AN EMAIL from Media Citroën International dropped into my inbox this week that perfectly illustrates the French car
AN EMAIL from Media Citroën International dropped into my inbox this week that perfectly illustrates the French car company’s on-going determination to remain “cutting edge”.
It was effusive in style — as one has come to expect from Citroën — and trumpeted the coming of the new so-called SpaceTourer Hyphen — a “vibrant 4x4 concept”.
The vehicle, to the accompaniment of music by French pop band Hyphen (hence the name), is to be launched at next month’s Geneva Motor Show.
The media writer of the email had a field day with all this and it’s worth quoting a sentence or two.
The SpaceTourer Hyphen, the email said, “creates a link between families and tribes, MPVs and SUVs, cities and wide open spaces”. “On board,” it says, “anything becomes possible.”
Well, I suppose during the old days of rock bands hammering up and down the country to gigs in battered Transit vans, anything was indeed possible.
These days bands tend to be more corporate-minded, as presumably is the case with Hyphen.
Anyway, I was struck immediately by the contrast between this week’s drive, the Citroën C5 VTR+ BlueHDi 150 and the much-hyped SpaceTourer Hyphen concept.
The C5 is in itself not too shabby when it comes to thumping up and down the motorway. In fact, I would say that this is what the C5 does best.
But I found it a sober, no frills car — a vehicle where it is very likely that “anything” is not possible other than getting the job done.
That’s not to say this car is not comfortable: and I found it reassuring though oddly conservative in its outlook.
For this is the sober side of Citroën. And actually I admire the ability of this particular French carmaker to provide no-nonsense cars such as the C5 while turning out innovative new models in eye-catching style (even if the PR hyperbole is over the top).
Citroën’s DS brand is a case in point. While you could take to the motorway in the C5 and doggedly clock up endless miles, the smart, stylish DS cars you see on today’s roads display Citroën’s search for what I can only describe as “the new”.
So what is the C5? The model I was driving was the Citroën C5 VTR+ BlueHDi 150. The C5 has become one of the carmaker’s longest serving models and its solidity and assurance in both handling and performance is apparent.
However, the C5 is at the no-frills end of the Citroën spectrum of models. So if you go looking for one you will be after something tough, proven and hopefully reliable.
I think, as I said the other week, that these types of cars such as the C5, that mostly appeal to fleet operators for business use, are actually a good, sensible private buy.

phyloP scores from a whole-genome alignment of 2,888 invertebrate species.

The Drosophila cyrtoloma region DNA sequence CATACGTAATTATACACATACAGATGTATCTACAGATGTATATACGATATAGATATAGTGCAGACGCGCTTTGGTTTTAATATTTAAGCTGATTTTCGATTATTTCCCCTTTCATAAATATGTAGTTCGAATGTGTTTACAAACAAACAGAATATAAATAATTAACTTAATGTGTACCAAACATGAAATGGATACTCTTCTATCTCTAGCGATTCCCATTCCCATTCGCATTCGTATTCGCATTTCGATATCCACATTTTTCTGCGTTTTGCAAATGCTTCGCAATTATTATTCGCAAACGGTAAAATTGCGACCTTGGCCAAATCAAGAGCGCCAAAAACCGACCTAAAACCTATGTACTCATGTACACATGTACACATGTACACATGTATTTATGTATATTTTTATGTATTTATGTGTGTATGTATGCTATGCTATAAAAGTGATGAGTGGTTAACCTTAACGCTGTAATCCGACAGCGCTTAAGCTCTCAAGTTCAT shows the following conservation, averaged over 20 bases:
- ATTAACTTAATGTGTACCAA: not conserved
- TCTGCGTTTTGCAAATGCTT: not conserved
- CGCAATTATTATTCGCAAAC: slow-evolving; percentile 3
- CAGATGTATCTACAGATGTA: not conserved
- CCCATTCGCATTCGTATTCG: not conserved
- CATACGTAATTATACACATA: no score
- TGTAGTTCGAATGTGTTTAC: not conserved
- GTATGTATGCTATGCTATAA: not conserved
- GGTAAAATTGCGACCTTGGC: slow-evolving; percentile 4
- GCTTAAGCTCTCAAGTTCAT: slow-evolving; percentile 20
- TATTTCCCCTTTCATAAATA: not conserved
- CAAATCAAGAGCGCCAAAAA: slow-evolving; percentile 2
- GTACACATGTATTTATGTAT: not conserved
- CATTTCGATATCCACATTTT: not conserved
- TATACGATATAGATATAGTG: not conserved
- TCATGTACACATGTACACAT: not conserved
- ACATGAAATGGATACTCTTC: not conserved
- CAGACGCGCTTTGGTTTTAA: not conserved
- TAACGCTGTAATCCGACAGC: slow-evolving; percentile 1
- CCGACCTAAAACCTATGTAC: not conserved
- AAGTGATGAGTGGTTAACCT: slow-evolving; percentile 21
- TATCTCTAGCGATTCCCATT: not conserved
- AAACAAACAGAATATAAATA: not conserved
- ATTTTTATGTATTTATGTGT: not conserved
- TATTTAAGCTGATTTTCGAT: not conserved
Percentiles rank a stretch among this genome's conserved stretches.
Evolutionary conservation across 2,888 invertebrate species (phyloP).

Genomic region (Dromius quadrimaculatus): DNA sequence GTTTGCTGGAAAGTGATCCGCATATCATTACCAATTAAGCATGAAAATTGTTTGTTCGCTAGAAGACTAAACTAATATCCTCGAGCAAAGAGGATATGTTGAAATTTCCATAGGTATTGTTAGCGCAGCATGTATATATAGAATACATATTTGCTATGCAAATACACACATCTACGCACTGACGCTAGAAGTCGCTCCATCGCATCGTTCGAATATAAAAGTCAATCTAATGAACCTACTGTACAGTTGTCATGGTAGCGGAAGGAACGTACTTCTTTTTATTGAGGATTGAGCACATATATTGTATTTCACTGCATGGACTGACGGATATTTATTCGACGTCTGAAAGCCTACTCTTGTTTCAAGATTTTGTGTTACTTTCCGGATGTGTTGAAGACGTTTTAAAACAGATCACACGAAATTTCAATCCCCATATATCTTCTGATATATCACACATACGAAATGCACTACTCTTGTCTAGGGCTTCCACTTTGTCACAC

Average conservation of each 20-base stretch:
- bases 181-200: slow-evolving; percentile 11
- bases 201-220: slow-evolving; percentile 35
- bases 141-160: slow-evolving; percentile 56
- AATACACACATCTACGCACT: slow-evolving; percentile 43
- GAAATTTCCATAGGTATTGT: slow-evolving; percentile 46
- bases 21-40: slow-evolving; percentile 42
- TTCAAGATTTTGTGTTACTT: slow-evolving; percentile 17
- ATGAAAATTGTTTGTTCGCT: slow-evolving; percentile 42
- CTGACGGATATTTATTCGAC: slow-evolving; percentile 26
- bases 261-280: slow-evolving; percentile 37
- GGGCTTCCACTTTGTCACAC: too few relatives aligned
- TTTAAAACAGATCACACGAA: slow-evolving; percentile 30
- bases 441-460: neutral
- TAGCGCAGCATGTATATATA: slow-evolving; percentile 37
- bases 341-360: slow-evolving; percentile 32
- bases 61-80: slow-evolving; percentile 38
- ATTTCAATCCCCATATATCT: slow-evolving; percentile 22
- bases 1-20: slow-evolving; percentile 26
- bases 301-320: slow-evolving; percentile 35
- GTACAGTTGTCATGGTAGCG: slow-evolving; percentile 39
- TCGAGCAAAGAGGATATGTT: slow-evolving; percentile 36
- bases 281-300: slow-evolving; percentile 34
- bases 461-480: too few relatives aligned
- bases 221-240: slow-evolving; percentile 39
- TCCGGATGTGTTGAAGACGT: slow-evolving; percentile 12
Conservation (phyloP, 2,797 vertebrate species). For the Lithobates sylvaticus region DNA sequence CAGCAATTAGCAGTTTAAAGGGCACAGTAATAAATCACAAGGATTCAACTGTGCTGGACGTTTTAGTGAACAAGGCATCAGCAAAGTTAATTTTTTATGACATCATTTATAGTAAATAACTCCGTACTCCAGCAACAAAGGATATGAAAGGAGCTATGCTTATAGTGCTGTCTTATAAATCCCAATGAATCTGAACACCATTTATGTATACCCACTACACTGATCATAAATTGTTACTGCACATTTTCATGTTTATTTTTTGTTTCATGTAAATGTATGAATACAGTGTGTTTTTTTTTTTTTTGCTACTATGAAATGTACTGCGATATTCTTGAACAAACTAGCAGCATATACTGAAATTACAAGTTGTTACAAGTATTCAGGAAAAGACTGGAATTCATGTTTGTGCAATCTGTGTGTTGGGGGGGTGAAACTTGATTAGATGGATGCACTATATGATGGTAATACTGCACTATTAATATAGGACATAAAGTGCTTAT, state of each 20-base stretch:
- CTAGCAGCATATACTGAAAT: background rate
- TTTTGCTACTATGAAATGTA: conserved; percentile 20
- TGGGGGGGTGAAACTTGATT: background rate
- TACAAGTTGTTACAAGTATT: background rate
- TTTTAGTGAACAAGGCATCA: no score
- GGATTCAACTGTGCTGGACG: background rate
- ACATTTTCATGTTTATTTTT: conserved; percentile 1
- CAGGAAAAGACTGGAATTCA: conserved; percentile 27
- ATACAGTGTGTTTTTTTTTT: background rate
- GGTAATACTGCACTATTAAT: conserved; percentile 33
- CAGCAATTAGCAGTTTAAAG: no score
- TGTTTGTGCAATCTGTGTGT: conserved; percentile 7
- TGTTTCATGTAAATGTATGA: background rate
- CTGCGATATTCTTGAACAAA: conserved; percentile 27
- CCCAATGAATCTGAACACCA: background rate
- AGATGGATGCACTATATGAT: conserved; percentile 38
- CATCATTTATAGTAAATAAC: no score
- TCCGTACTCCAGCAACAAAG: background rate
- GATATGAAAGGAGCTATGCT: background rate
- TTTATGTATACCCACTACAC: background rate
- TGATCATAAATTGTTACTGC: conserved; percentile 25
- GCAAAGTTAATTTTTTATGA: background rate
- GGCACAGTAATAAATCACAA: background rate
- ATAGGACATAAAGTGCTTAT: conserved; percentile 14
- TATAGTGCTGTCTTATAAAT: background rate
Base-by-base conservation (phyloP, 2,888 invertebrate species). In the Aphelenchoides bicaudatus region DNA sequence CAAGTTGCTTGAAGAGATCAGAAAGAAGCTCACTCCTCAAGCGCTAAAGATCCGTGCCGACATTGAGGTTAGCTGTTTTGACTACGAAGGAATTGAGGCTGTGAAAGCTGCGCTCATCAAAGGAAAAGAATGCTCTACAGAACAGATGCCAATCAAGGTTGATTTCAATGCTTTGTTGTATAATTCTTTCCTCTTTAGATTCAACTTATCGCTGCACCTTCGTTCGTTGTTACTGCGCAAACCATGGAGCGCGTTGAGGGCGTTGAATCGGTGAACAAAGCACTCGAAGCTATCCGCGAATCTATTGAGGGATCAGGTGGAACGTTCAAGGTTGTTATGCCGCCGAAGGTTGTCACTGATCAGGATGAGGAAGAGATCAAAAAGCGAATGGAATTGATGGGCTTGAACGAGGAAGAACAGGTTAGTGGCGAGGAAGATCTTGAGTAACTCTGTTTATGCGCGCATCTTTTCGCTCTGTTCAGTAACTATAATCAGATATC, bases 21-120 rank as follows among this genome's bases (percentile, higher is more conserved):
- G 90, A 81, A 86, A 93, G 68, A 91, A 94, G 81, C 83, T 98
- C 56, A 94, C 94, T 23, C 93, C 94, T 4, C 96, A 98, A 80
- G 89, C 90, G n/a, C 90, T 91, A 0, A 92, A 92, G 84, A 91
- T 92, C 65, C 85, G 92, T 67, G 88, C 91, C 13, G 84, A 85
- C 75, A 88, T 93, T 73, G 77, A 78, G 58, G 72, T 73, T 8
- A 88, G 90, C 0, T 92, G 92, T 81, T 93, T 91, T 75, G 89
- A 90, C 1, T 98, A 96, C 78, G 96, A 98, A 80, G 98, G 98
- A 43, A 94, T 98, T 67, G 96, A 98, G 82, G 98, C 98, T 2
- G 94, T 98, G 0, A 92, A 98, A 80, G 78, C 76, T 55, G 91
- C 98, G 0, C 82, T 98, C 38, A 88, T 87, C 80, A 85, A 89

What I was very impressed with was the fuel consumption of the C5, which is in the region of 65 mpg or more overall. And this has to be down to better-engineered power plants.
The new BlueHDi 150 S&S manual six-speed and the BlueHDi 180 S&S EAT six-speed engines Citroën says “set new standards for fuel consumption and CO2 emissions in their segment”.
I was driving the car constantly quite hard and it sipped fuel.
There are new styling features: the selection of wheels has been extended to include new alloys. The selection of bodywork colours of the C5 range has been also extended. The C5 and C5 Tourer employ new technologies, such as the seven-inch touch-sensitive tablet. The new tablet includes a touch-sensitive navigation system with 3D views, a multimedia player over USB or in audio streaming, the telephone with a hands-free function, the onboard computer and the vehicle settings.
So if you look at comparable rivals to the C5 you will find a choice that is keenly competitive. But this is because unlike the rather wonderful SpaceTourer Hyphen, there is not a lot of song-and-dance about this week’s drive.
The Citroen C5 gets the job done and I found it did that rather well.
Citroën C5 factfile
Test car: Citroën C5 VTR+ BlueHDi 150
On the road price: circa £25,000
C5 Saloon’s concave rear window adds distinctive style, the reverse curve of the window allows easy access to the boot.
With the Exclusive trim option, chrome inserts add a new touch to the Citroën C5’s lower body, radiator grille, bumpers and side windows.
On the HDi 200 automatic model, chrome twin exhaust tailpipes underline the powerful design of the rear end.
LED daytime running lights add elegance while improving Â visibility.
The Citroën C5 Saloon comes with a wide selection of wheel options, including 16in to 19in alloys.